What To Know About Angel Investors And Business Loans

Does your small business need funding? Then you may be wondering whether angel investors or business loans are right for you.

There are many benefits of angel investors, but there are also times when business loans are the best choice. The right one for you depends on many factors, including your needs and preferences, the type of business you own, and the kind of funding you need.

In this guide, we’ll simplify things by showing you exactly how the benefits of angel investors and business loans weigh in. Keep reading so you can make the right decision to fund your business!

Your Small Business Funding Options

With major personal purchases like a house or a car, you can simply go to the bank and get a loan. The process is fairly straightforward.

However, securing funding for business purposes is a little more complicated than getting funding for personal items. There are many moving parts when it comes to business funding. While bank loans are available, they’re different from other types of loans, and might not always be the best choice.

Until fairly recently, there were only a few options for business funding. You could use your own money, run up personal credit card bills, or take a loan based on your home’s equity. However, all of these funding methods came with plenty of risks.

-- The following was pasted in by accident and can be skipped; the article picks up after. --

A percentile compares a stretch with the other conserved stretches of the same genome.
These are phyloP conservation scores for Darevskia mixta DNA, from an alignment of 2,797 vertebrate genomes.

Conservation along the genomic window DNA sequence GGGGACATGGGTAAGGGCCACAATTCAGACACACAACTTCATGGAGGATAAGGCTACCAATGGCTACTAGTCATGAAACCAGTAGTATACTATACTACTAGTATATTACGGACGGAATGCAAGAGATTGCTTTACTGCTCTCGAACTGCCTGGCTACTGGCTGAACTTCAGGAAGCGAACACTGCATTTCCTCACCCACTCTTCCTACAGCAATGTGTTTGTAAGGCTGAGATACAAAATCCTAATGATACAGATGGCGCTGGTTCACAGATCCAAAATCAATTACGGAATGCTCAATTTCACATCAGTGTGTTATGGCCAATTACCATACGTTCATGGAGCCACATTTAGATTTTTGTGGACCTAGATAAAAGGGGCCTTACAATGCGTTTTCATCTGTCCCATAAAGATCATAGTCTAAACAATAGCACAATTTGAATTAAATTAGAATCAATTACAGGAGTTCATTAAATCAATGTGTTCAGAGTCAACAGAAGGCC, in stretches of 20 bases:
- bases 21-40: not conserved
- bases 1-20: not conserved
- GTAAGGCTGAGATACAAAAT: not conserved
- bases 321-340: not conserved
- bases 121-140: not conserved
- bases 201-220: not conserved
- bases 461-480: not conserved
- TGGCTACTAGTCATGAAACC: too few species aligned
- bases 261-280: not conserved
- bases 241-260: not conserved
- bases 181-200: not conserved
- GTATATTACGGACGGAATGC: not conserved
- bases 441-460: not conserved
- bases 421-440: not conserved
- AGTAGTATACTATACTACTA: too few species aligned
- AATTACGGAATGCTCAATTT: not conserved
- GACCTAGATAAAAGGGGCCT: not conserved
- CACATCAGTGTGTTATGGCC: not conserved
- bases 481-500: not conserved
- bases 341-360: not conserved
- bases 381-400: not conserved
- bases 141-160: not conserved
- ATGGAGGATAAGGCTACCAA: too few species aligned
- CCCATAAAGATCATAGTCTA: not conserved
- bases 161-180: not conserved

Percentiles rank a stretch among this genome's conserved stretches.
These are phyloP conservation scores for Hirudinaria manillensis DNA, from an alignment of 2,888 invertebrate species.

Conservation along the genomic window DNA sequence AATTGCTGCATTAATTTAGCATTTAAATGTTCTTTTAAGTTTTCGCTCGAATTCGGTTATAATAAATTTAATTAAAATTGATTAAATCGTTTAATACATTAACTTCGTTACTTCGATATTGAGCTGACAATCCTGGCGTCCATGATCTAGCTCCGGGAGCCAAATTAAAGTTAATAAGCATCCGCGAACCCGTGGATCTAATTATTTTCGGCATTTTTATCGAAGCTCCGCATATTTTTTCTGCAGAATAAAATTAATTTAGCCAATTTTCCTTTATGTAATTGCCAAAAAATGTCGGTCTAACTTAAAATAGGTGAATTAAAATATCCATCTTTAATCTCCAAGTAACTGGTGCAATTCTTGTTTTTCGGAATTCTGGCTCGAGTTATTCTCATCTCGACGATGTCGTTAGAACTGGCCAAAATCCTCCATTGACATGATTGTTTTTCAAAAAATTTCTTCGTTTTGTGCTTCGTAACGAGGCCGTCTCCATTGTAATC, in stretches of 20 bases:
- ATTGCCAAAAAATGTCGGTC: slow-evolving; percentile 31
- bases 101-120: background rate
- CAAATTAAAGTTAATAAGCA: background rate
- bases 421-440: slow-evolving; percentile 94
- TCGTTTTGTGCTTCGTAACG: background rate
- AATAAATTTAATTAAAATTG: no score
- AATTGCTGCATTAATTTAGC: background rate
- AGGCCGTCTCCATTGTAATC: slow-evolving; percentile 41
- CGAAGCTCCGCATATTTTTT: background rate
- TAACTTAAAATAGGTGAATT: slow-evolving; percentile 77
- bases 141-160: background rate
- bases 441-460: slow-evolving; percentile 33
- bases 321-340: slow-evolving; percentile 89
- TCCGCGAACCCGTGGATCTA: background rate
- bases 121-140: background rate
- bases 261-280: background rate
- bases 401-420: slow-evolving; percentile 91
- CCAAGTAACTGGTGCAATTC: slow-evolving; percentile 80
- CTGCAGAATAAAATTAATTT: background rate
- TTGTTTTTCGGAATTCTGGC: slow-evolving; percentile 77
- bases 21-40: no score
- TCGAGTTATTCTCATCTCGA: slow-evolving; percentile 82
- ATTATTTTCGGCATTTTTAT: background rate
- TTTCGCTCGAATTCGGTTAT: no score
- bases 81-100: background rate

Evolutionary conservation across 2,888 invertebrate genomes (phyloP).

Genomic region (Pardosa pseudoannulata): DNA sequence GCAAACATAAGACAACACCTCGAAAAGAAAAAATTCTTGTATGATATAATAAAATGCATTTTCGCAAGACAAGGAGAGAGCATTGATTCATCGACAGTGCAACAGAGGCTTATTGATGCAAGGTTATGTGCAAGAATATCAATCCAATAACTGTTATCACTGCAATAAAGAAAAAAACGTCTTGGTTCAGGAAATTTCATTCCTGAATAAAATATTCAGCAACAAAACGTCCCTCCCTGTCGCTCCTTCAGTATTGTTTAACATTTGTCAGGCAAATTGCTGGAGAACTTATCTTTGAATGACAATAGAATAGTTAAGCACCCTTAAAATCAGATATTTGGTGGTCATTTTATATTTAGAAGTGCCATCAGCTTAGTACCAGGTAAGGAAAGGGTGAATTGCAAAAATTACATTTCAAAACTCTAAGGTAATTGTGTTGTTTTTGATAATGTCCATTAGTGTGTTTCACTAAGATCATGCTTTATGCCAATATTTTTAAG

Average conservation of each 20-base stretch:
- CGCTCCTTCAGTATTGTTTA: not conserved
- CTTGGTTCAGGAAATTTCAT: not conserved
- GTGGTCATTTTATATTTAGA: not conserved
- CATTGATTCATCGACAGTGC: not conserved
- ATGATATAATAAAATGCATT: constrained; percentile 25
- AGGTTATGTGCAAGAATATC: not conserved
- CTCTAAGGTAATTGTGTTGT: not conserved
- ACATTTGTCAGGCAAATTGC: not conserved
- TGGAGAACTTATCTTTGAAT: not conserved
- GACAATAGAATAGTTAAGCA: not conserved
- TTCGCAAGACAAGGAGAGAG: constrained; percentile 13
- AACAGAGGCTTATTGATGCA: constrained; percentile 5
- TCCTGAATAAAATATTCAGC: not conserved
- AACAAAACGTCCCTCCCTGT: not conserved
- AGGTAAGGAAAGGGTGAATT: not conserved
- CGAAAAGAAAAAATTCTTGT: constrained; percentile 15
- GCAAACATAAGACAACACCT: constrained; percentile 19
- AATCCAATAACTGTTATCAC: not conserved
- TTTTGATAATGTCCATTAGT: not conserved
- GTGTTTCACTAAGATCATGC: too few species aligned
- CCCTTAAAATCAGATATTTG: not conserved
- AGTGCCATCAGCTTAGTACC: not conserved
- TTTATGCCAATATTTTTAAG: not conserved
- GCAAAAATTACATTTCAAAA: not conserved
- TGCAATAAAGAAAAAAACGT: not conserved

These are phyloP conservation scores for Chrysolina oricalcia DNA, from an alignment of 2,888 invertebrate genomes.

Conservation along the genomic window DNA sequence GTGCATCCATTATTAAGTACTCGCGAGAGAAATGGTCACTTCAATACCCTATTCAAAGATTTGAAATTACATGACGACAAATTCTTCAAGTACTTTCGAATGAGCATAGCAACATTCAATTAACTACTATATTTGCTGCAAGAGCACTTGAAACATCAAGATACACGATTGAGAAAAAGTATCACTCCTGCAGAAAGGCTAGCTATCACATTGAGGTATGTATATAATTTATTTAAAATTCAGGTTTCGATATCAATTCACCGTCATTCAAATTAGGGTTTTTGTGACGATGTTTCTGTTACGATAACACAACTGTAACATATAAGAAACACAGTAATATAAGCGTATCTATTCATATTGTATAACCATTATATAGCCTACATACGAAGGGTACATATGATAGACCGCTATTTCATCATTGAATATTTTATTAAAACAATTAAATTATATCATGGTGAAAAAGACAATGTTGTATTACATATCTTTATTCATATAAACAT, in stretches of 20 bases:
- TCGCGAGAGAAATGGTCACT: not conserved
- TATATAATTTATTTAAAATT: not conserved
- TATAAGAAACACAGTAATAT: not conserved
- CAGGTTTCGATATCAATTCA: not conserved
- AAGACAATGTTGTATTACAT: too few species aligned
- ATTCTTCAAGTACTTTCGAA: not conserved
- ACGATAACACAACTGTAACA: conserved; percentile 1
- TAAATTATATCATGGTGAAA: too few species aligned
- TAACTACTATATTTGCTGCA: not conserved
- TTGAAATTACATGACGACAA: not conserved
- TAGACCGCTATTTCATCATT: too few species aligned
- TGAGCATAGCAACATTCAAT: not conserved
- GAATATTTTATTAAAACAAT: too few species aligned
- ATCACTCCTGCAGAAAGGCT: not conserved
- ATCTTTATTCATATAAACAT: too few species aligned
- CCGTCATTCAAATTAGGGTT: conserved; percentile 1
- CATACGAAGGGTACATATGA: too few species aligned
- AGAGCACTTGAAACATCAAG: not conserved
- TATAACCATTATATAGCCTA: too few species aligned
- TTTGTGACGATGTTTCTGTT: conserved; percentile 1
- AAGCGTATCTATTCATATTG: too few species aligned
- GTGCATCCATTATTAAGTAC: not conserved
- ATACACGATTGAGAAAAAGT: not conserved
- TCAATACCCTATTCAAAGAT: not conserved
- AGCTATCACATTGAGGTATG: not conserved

However, new technological developments and a new societal focus on entrepreneurship have led to an increase in funding options for small businesses. One major funding choice that doesn’t come with many risks to your personal finances is angel investors.

Angel investing has been around for a while, but it’s now more accessible than ever before. Let’s take a closer look at what sets angel investors apart from business loans.

What Are Angel Investors?

Angel investors are a special type of investor. They’re individuals who make at least $200,000 per year, or who have at least $1,000,000 worth of investment capital. Although this may sound like a small pool of people, there are actually hundreds of thousands of angel investors around the world.

When angel investors first got started, they were likely to reject the vast majority of businesses that approached them. They’d have to do as much as they could to make sure the business they invested in was going to work out, and many businesses didn’t make the cut.

However, today’s crowdfunding trends have opened up new ways to angel investors to give something to companies without putting themselves at risk.

What Are Business Loans?

Business loans operate more like traditional personal loans, although there are still some differences. To get a business loan, you typically have to have more documentation of things like exactly what you’ll use the money for, and how equipped your company is to pay it back.

The business loan is the more traditional option, but angel investors offer new and exciting possibilities. Should you get a business loan or an angel investor? Let’s take a closer look at the pros and cons of angel investing versus bank loans.